In another study, the reproductive/developmental toxicity of the read-across substance C12-C16 ADBAC in rats was evaluated. The test substance was orally administered to Sprague-Dawley CD rats (28/sex/group) at dose levels of 0, 300, 1,000 or 2,000 ppm test substance (i.e., equivalent to 0, 16-31, 51-102, and 100-188 mg/kg bw/day (for males) and 0, 21-32, 67-106 and 139-198 mg/kg bw/day (for females)) in the diet. There was one control group of 28 animals/sex. Following a 10 week pre-breed exposure period, the F0 rats were randomly paired within dose groups for a 3 week mating period to produce the F1 generation. Exposure continued through mating, gestation, parturition and lactation. At weaning, 28 F1 weanling/sex/group were randomly selected and exposed to the same dietary concentration of the test substance as their parents for 10 weeks. After their pre-breed exposure, F1 animals were paired to produce the F2 generation. The animals were observed twice daily and clinical findings, body weights and food consumption were recorded periodically. All F0 and F1 parental animals were necropsied and examined for gross lesions; selected reproductive tissues from the high dose and control groups were examined histologically as were other tissues with gross lesions. Ten F1 and F2 weanlings/sex/dose were randomly selected and necropsied and examined for gross lesions. F0 female body weights and food consumption were reduced at 2,000 ppm during the pre-breeding exposure period. For the pre-breeding period of the F1 parental animals, only slight reductions in body weight gain were observed for males in the high dose group. No other treatment-related effects were observed on any of the reproductive parameters. Based on the results of the study, it can be stated that, dietary administration of the test substance at dose levels of 0, 300, 1,000 and 2,000 ppm for two generations to Sprague-Dawley rats was well tolerated and no sign of reproductive toxicity was observed at any dose level. The NOAEL for both parental generation (P and F1) and offsprings (F1 and F2) was considered to be 1,000 ppm (in diet), equivalent to 51-102 or 41.3-83 mg a.i./kg bw/day in males and 67-106 mg/kg bw/day or 54-86 mg a.i./kg bw/day for female respectively, (Neeper-Bradley TL, 1990).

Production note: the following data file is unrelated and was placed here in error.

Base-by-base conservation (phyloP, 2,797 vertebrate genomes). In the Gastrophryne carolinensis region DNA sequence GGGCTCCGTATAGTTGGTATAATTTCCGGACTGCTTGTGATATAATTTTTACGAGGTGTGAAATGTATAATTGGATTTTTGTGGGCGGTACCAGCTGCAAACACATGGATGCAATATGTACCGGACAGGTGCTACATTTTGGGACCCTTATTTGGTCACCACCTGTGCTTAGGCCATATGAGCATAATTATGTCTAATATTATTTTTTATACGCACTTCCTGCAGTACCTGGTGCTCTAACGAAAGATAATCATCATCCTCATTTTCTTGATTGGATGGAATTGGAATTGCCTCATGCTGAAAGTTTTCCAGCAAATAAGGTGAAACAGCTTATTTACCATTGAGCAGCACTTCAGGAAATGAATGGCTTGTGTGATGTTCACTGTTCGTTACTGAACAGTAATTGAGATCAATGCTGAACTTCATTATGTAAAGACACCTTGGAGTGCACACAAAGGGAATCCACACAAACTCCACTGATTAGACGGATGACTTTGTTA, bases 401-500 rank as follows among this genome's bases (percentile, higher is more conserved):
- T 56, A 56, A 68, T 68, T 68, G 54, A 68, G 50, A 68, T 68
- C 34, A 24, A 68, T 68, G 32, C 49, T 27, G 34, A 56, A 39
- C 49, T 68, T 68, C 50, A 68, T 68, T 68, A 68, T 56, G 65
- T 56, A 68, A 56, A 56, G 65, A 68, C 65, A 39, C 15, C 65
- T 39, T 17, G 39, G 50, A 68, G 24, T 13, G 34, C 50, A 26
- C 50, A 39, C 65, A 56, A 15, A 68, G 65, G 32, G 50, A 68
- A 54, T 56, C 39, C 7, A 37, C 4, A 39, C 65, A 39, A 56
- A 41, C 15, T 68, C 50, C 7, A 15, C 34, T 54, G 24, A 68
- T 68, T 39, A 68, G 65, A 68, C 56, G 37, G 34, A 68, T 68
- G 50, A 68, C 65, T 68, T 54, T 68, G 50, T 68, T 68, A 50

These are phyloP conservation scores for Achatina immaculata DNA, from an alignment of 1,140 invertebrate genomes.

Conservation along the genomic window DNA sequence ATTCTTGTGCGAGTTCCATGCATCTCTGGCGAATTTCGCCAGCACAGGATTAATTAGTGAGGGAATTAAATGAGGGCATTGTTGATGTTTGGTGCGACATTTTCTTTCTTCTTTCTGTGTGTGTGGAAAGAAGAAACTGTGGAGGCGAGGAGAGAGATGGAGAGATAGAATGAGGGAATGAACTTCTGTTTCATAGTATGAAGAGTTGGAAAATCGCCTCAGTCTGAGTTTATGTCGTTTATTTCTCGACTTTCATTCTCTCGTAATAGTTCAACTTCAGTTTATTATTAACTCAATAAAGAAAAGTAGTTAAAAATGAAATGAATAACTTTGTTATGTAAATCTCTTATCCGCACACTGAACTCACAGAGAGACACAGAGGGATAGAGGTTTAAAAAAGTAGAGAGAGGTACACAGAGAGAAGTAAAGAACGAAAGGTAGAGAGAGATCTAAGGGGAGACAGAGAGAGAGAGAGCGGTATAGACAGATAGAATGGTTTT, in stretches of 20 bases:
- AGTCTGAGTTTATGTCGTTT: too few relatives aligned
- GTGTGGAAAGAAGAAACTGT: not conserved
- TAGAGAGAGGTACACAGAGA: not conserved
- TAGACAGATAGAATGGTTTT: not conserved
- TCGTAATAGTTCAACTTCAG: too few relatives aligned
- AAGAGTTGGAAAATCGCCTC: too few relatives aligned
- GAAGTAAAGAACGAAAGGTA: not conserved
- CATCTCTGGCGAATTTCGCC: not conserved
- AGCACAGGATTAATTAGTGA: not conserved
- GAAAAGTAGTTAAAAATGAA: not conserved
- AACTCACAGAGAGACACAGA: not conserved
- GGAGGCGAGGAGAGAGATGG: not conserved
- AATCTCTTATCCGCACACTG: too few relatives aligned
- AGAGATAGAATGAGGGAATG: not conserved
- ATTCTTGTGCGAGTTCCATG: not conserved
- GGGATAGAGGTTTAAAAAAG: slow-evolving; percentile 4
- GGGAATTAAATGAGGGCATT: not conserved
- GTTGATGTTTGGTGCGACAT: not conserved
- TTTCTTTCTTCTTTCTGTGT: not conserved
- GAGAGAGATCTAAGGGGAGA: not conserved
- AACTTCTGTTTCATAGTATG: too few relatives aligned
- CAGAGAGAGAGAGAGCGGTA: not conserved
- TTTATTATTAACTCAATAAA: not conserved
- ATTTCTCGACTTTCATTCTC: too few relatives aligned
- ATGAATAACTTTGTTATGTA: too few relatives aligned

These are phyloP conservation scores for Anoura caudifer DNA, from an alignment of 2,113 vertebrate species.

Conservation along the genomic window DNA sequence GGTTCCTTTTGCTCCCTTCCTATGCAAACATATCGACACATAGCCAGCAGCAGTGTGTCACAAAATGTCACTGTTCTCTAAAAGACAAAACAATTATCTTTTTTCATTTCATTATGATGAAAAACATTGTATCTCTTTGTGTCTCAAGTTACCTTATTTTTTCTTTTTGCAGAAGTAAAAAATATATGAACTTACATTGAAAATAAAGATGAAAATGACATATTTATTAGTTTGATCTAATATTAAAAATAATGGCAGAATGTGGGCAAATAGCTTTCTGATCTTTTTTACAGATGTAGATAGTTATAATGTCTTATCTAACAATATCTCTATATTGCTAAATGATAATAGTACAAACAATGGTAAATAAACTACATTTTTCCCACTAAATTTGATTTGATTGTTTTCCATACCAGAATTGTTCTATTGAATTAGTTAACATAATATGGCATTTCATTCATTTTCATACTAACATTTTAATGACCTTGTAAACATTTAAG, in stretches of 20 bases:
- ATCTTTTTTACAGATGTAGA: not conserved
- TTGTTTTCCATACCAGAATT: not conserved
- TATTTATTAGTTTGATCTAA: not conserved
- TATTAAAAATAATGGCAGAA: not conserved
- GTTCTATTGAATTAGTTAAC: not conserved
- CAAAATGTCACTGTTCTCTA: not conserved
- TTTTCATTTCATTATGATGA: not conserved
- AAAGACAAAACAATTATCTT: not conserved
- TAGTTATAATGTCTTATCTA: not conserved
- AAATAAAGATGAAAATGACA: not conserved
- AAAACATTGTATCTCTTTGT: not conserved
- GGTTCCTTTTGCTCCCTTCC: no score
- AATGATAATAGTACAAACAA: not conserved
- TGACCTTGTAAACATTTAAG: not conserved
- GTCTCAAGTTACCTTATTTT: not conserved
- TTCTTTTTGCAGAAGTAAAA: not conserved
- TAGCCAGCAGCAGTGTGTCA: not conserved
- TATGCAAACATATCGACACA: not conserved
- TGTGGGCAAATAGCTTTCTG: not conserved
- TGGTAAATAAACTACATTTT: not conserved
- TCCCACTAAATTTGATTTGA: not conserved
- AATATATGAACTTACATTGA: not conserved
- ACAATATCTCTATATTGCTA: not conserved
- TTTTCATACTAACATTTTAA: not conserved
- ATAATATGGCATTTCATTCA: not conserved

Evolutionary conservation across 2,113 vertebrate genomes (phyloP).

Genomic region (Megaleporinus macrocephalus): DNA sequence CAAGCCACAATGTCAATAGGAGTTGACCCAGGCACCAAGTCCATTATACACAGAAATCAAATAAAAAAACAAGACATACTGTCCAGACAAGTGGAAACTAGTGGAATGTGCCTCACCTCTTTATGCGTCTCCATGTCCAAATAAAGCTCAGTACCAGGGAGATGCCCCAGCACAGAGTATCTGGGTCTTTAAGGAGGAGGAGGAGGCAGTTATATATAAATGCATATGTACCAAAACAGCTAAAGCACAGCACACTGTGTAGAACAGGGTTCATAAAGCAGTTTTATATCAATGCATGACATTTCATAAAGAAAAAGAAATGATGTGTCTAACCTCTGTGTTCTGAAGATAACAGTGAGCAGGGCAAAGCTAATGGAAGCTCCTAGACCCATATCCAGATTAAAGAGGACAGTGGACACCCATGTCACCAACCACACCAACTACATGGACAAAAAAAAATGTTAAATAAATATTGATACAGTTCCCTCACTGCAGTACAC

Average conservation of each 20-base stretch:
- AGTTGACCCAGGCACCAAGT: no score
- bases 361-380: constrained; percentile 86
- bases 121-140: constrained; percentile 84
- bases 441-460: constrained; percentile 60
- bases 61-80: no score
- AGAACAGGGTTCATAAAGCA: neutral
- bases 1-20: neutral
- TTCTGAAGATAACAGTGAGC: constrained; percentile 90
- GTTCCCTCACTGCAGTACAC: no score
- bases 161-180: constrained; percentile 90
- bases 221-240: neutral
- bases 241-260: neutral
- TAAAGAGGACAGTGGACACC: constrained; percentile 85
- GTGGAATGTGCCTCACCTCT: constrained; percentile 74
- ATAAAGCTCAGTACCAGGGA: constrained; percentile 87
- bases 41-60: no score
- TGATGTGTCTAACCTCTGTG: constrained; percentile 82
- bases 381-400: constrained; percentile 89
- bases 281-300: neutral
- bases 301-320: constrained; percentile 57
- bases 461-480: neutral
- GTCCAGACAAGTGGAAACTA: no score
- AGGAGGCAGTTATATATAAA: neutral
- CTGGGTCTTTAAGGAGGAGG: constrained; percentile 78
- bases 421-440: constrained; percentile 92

Short description of key information: